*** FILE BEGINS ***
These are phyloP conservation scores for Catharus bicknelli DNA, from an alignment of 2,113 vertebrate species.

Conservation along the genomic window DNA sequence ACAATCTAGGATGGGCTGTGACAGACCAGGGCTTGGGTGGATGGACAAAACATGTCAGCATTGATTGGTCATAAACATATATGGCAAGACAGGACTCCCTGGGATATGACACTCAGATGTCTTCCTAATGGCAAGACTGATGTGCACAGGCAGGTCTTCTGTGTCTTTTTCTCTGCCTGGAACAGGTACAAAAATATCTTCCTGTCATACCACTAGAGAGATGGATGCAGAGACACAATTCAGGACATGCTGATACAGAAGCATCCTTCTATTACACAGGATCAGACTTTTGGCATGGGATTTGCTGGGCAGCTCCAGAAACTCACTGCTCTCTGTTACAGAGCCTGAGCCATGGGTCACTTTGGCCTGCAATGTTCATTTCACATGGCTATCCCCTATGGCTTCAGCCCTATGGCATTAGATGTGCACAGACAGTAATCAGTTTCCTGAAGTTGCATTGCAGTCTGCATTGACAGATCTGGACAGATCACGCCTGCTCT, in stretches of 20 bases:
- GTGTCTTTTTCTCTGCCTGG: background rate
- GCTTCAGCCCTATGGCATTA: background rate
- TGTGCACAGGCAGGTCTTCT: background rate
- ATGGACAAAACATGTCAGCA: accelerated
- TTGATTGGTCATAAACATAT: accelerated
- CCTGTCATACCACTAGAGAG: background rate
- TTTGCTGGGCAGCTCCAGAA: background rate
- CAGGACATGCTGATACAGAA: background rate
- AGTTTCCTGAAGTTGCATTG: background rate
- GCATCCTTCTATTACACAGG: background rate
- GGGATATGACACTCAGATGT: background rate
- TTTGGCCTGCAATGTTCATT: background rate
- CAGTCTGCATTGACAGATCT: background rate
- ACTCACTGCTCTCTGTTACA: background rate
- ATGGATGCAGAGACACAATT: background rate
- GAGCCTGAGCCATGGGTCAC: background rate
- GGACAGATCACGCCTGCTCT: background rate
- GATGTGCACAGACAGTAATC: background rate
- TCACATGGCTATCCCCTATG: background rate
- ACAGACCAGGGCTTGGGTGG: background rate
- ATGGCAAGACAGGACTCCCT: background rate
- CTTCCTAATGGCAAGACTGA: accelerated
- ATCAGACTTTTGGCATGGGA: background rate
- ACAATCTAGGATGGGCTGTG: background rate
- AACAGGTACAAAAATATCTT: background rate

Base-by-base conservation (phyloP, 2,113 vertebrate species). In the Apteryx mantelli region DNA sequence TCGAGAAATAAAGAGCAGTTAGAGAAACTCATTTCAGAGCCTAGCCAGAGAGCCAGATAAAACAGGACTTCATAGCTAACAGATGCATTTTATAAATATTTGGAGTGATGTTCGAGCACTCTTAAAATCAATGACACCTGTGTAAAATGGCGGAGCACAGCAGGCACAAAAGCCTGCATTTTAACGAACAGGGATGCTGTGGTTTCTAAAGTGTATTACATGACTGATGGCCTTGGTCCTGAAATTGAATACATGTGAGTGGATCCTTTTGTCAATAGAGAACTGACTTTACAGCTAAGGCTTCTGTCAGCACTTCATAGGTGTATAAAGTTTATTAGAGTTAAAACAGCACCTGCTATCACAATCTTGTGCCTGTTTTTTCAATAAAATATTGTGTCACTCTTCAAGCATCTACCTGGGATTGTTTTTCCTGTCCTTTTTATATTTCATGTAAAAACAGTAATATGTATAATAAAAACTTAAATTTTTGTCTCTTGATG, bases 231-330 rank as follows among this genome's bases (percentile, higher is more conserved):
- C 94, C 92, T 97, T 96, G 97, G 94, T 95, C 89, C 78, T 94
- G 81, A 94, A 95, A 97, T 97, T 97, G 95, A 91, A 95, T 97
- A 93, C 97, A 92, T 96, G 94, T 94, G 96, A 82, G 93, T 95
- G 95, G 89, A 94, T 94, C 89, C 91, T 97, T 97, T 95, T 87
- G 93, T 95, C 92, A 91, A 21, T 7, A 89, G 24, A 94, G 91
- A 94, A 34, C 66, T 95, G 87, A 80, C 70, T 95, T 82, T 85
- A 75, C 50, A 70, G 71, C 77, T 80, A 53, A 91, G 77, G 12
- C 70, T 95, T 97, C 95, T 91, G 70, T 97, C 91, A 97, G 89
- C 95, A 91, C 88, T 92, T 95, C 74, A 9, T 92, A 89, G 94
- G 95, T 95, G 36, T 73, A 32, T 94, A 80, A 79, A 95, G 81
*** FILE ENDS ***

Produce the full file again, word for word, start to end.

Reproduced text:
These are phyloP conservation scores for Catharus bicknelli DNA, from an alignment of 2,113 vertebrate species.

Conservation along the genomic window DNA sequence ACAATCTAGGATGGGCTGTGACAGACCAGGGCTTGGGTGGATGGACAAAACATGTCAGCATTGATTGGTCATAAACATATATGGCAAGACAGGACTCCCTGGGATATGACACTCAGATGTCTTCCTAATGGCAAGACTGATGTGCACAGGCAGGTCTTCTGTGTCTTTTTCTCTGCCTGGAACAGGTACAAAAATATCTTCCTGTCATACCACTAGAGAGATGGATGCAGAGACACAATTCAGGACATGCTGATACAGAAGCATCCTTCTATTACACAGGATCAGACTTTTGGCATGGGATTTGCTGGGCAGCTCCAGAAACTCACTGCTCTCTGTTACAGAGCCTGAGCCATGGGTCACTTTGGCCTGCAATGTTCATTTCACATGGCTATCCCCTATGGCTTCAGCCCTATGGCATTAGATGTGCACAGACAGTAATCAGTTTCCTGAAGTTGCATTGCAGTCTGCATTGACAGATCTGGACAGATCACGCCTGCTCT, in stretches of 20 bases:
- GTGTCTTTTTCTCTGCCTGG: background rate
- GCTTCAGCCCTATGGCATTA: background rate
- TGTGCACAGGCAGGTCTTCT: background rate
- ATGGACAAAACATGTCAGCA: accelerated
- TTGATTGGTCATAAACATAT: accelerated
- CCTGTCATACCACTAGAGAG: background rate
- TTTGCTGGGCAGCTCCAGAA: background rate
- CAGGACATGCTGATACAGAA: background rate
- AGTTTCCTGAAGTTGCATTG: background rate
- GCATCCTTCTATTACACAGG: background rate
- GGGATATGACACTCAGATGT: background rate
- TTTGGCCTGCAATGTTCATT: background rate
- CAGTCTGCATTGACAGATCT: background rate
- ACTCACTGCTCTCTGTTACA: background rate
- ATGGATGCAGAGACACAATT: background rate
- GAGCCTGAGCCATGGGTCAC: background rate
- GGACAGATCACGCCTGCTCT: background rate
- GATGTGCACAGACAGTAATC: background rate
- TCACATGGCTATCCCCTATG: background rate
- ACAGACCAGGGCTTGGGTGG: background rate
- ATGGCAAGACAGGACTCCCT: background rate
- CTTCCTAATGGCAAGACTGA: accelerated
- ATCAGACTTTTGGCATGGGA: background rate
- ACAATCTAGGATGGGCTGTG: background rate
- AACAGGTACAAAAATATCTT: background rate

Base-by-base conservation (phyloP, 2,113 vertebrate species). In the Apteryx mantelli region DNA sequence TCGAGAAATAAAGAGCAGTTAGAGAAACTCATTTCAGAGCCTAGCCAGAGAGCCAGATAAAACAGGACTTCATAGCTAACAGATGCATTTTATAAATATTTGGAGTGATGTTCGAGCACTCTTAAAATCAATGACACCTGTGTAAAATGGCGGAGCACAGCAGGCACAAAAGCCTGCATTTTAACGAACAGGGATGCTGTGGTTTCTAAAGTGTATTACATGACTGATGGCCTTGGTCCTGAAATTGAATACATGTGAGTGGATCCTTTTGTCAATAGAGAACTGACTTTACAGCTAAGGCTTCTGTCAGCACTTCATAGGTGTATAAAGTTTATTAGAGTTAAAACAGCACCTGCTATCACAATCTTGTGCCTGTTTTTTCAATAAAATATTGTGTCACTCTTCAAGCATCTACCTGGGATTGTTTTTCCTGTCCTTTTTATATTTCATGTAAAAACAGTAATATGTATAATAAAAACTTAAATTTTTGTCTCTTGATG, bases 231-330 rank as follows among this genome's bases (percentile, higher is more conserved):
- C 94, C 92, T 97, T 96, G 97, G 94, T 95, C 89, C 78, T 94
- G 81, A 94, A 95, A 97, T 97, T 97, G 95, A 91, A 95, T 97
- A 93, C 97, A 92, T 96, G 94, T 94, G 96, A 82, G 93, T 95
- G 95, G 89, A 94, T 94, C 89, C 91, T 97, T 97, T 95, T 87
- G 93, T 95, C 92, A 91, A 21, T 7, A 89, G 24, A 94, G 91
- A 94, A 34, C 66, T 95, G 87, A 80, C 70, T 95, T 82, T 85
- A 75, C 50, A 70, G 71, C 77, T 80, A 53, A 91, G 77, G 12
- C 70, T 95, T 97, C 95, T 91, G 70, T 97, C 91, A 97, G 89
- C 95, A 91, C 88, T 92, T 95, C 74, A 9, T 92, A 89, G 94
- G 95, T 95, G 36, T 73, A 32, T 94, A 80, A 79, A 95, G 81